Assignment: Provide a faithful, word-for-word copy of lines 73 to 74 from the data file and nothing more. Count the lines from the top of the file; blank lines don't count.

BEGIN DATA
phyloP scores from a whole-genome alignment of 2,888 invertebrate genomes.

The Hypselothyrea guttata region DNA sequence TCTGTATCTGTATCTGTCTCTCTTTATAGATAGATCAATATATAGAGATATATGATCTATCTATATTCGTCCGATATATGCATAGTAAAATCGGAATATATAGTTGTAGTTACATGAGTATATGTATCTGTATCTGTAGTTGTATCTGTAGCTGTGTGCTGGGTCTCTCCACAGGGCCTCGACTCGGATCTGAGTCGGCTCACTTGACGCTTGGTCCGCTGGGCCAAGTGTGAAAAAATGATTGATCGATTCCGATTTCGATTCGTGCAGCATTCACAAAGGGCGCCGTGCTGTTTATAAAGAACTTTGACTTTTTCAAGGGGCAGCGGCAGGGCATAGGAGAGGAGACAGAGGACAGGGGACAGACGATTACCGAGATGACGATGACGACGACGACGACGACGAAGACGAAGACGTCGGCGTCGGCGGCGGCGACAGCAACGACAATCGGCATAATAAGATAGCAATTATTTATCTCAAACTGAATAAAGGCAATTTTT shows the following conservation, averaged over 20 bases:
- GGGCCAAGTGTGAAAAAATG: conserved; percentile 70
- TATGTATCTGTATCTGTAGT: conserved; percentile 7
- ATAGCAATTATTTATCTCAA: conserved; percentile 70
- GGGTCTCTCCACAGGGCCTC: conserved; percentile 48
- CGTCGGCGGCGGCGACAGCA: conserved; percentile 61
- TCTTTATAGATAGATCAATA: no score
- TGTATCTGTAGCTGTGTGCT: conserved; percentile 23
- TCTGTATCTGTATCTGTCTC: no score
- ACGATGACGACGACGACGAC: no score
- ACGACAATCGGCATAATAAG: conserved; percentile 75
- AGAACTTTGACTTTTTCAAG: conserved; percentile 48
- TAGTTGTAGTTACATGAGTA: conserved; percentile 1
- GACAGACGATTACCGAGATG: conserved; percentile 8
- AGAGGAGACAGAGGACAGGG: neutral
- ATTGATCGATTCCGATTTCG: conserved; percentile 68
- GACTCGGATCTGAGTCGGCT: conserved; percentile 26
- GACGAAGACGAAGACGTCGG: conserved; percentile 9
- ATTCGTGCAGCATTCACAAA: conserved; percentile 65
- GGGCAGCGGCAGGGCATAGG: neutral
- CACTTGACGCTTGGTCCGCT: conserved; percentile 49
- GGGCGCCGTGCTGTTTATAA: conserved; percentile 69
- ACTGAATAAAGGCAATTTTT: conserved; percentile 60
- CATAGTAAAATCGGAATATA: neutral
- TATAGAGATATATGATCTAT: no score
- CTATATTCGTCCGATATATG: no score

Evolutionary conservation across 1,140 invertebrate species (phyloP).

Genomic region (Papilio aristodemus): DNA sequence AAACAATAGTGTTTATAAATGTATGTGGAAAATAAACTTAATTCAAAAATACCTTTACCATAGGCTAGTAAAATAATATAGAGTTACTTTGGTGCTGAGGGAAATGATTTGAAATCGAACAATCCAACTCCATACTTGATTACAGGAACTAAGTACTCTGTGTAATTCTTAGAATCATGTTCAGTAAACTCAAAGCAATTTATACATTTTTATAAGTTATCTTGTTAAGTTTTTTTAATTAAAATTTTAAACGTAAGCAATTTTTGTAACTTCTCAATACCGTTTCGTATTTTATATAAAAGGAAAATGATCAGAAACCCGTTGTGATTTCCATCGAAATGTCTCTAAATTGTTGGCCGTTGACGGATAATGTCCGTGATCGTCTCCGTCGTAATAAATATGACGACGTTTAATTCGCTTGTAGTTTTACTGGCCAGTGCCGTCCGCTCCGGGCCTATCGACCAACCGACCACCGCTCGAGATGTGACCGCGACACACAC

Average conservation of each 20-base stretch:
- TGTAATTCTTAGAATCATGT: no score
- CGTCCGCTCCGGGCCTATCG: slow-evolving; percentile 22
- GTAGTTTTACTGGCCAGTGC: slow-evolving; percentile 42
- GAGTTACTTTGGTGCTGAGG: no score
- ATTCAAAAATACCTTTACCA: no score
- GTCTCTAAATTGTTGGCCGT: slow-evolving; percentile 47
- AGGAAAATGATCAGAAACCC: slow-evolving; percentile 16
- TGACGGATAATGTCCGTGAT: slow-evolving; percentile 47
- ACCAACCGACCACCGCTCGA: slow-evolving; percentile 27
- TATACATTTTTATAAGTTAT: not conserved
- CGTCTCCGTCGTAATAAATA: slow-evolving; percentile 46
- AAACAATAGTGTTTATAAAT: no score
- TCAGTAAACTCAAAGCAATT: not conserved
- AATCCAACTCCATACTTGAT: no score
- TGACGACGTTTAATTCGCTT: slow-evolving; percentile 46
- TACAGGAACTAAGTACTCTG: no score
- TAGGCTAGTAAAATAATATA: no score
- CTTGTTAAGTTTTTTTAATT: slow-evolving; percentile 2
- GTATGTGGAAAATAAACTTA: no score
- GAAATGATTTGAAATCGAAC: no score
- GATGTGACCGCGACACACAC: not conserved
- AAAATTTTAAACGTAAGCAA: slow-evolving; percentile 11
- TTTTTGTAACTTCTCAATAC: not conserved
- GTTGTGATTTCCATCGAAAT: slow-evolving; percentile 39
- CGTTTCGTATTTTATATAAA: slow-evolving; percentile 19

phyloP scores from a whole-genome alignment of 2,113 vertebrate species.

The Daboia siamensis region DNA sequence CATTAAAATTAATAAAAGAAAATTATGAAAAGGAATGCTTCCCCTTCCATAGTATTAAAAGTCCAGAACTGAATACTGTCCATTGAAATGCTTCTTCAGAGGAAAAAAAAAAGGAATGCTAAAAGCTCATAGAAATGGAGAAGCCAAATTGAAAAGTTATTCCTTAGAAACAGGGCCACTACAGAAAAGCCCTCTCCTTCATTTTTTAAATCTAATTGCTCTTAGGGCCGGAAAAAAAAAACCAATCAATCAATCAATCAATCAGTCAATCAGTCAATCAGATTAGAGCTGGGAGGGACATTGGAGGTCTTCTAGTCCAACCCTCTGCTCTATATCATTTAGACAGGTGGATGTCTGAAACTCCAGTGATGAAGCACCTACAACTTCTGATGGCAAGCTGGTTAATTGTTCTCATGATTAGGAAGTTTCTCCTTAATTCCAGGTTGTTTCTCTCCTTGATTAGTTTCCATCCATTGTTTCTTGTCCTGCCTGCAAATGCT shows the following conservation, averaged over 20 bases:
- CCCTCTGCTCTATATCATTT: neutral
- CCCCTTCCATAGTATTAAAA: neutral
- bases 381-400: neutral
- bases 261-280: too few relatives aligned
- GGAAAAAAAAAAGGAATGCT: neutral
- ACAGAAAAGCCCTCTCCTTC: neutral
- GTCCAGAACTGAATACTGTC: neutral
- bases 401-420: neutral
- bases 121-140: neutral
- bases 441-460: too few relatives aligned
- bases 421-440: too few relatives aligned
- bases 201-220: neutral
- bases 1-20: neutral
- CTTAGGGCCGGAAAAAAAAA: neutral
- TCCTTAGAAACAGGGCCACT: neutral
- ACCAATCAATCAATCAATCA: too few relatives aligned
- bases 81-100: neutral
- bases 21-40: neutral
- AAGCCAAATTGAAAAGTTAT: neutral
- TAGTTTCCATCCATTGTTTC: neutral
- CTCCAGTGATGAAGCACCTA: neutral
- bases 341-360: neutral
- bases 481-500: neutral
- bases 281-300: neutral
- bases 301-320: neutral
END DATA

- ACCAATCAATCAATCAATCA: too few relatives aligned
- bases 81-100: neutral